Wonderland.

GRACEY

From songwriting for Girls Aloud to releasing her self-assured new project “The Art of Closure”, the singer talks biding her time and finding her identity as an artist.

Gracey wearing white fur jacket

All clothing by TOPSHOP.

Gracey wearing white fur jacket
All clothing by TOPSHOP.

Taken from the Winter 2020 issue. Order your copy of the issue now.

Gracey has always dreamed of being a pop star. Having started penning hits for pop royalty from the age of 16, the Brighton-born artist — real name Grace Barker — wrote future-hits for Girls Aloud as part of production group Xenomania, having been scouted thanks to her SoundCloud uploads. “Back then I thought I was grown, but I was just a child,” she tells me over Zoom from London, cosied up on the sofa in a hoodie and now in her early 20s. “I thought that was the music dream at the time…”

Although she only started releasing her own emotional, yet empowering pop bangers last year, Barker says the transition from songwriter-for-hire to solo artist happened organically. A pivotal moment came from her first proper songwriting cut, with Jonas Blue and Raye’s “By Your Side”. Although the track reached number 15 in the UK chart when it was released in October 2016, she had purposefully decided not to sing on it. “I remember feeling very grown-up having made that decision, because all my childhood dreams would have come true, like getting to perform at Wembley,” she considers. “In the back of my mind, I just knew that I needed to figure out what I wanted to say before I became an artist.”

Gracey wearing fur jacket

All clothing by TOPSHOP.

All clothing by TOPSHOP.
Gracey wearing fur jacket

Instead of rushing something out half-heartedly, Barker took her time to work things out — even her moniker, she says, “went through a journey of about 55,000 different names.” But then, in 2019 — just as she was ready to go — Barker suffered a major setback: vocal surgery had left her silent and at home with her parents for a few months. “I was in my own mini-lockdown,” she says, adding that her parents have remained supportive throughout. “My mum even threw me a party when my EP came out where everyone dressed up as me… Who doesn’t want to see their dad in a mesh crop top?”

It’s understandable, then, that she had high hopes for 2020. “I can’t lie, it’s not exactly the artist journey I thought I’d be on,” she says, still smiling, despite only getting the chance to play one proper show in January. But while the Covid-19 pandemic put the brakes on her first UK tour, Barker has found ways of adapting to the new normal, connecting with her thousands of “virtual friends” by recording Instagram lives. “It’s been pretty cool because it pushes you out of your comfort zone, which makes you see things that you wouldn’t normally,” she suggests, adding that the screen-based concept for her “Empty Love” music video was planned way before the coronavirus hit. She thinks that idea of constant surveillance, or ‘GRACE-CTV’, as she calls it, is what made the track resonate with so many people. “It’s not just artists that have to document their life nowadays.”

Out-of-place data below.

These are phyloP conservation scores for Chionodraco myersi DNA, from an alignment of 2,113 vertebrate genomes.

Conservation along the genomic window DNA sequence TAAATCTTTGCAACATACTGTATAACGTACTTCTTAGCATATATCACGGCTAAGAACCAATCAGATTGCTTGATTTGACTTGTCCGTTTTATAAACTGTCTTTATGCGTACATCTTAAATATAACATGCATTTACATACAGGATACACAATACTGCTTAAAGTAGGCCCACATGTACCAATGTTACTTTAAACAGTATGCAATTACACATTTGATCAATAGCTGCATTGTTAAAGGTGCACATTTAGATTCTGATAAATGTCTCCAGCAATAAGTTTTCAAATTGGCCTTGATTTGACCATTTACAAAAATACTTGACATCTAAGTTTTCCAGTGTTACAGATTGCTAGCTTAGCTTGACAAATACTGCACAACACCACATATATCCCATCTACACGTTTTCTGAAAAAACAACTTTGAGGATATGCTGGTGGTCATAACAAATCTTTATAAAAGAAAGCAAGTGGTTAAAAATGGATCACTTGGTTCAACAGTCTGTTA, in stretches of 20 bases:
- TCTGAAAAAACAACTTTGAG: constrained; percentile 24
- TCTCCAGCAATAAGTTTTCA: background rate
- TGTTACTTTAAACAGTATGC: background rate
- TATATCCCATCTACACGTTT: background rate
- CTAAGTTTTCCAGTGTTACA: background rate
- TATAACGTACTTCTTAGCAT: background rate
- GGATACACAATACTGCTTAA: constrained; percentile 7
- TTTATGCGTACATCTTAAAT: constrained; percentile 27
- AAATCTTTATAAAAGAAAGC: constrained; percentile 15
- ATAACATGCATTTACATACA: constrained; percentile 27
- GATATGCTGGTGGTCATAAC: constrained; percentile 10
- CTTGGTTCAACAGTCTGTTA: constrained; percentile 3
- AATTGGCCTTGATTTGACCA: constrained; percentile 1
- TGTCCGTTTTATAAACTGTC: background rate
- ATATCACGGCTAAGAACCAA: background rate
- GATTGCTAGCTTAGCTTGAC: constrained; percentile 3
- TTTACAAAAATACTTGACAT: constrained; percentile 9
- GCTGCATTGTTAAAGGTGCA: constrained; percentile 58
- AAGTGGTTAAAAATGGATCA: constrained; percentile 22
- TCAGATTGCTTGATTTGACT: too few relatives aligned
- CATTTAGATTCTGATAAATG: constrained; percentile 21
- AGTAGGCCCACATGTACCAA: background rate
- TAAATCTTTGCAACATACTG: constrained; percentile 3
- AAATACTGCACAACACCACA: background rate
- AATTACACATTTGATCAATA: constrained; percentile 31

Gracey wearing topshop top and denim jacket

All clothing by TOPSHOP.

Gracey wearing topshop top and denim jacket
All clothing by TOPSHOP.

As well as being effortlessly funny on Insta, Barker’s popularity has grown via TikTok: self-isolation sad-banger “Alone In My Room” struck a chord during the first lockdown, its relatable lyrics going viral for obvious reasons, while the trendsetting social platform propelled “Don’t Need Love”, her upbeat pop-house team-up with 220 Kid, to become a top-10 chart hit. “Especially this year, when it’s harder to reach people, the algorithms mean that anyone can be seen,” she mediates, saying TikTok has helped to create a level playing field. “It’s not about who has the most money; it’s more about who has the coolest, weirdest, funniest ideas.”

Having anticipated a second national lockdown, Barker used her few months of relative summer freedom to make sure her new mini-album, “The Art of Closure”, was finished. Chronicling her relationships with others, social media and how she views herself, she says it represents a full journey. “You’ll have days where you’ll trip up, but you’ve got to keep going. That’s what the tracklist is for me. I think the difference compared to my first EP, “Imposter Syndrome”, is being assured of yourself and knowing your worth.”

“The Art Of Closure” also features the song that kicked the entire GRACEY project off: though it was written three years ago, she says “99%” “sums me up as an artist — fun, funky, feel-good, earwormy, energetic. That song live, I can’t wait; the bass is so fucking juicy.”

As for the future, she teases that the mini-album is “just a little taste of what’s to come,” but while she reveals her debut album is definitely in the works, Barker isn’t pressurising herself to complete it within a particular timeframe. “I feel like I’ve been working on it since I was 10 years old,” she says excitedly. “I can’t wait!” We can’t either.

Photography
Danika Magdalena
Fashion
Kamran Rajput
Words
Ben Jolley
Makeup
Mona Leanne at The Wall Group
Hair
Natalie Shafii.
Special thanks
Indra Studios
GRACEY
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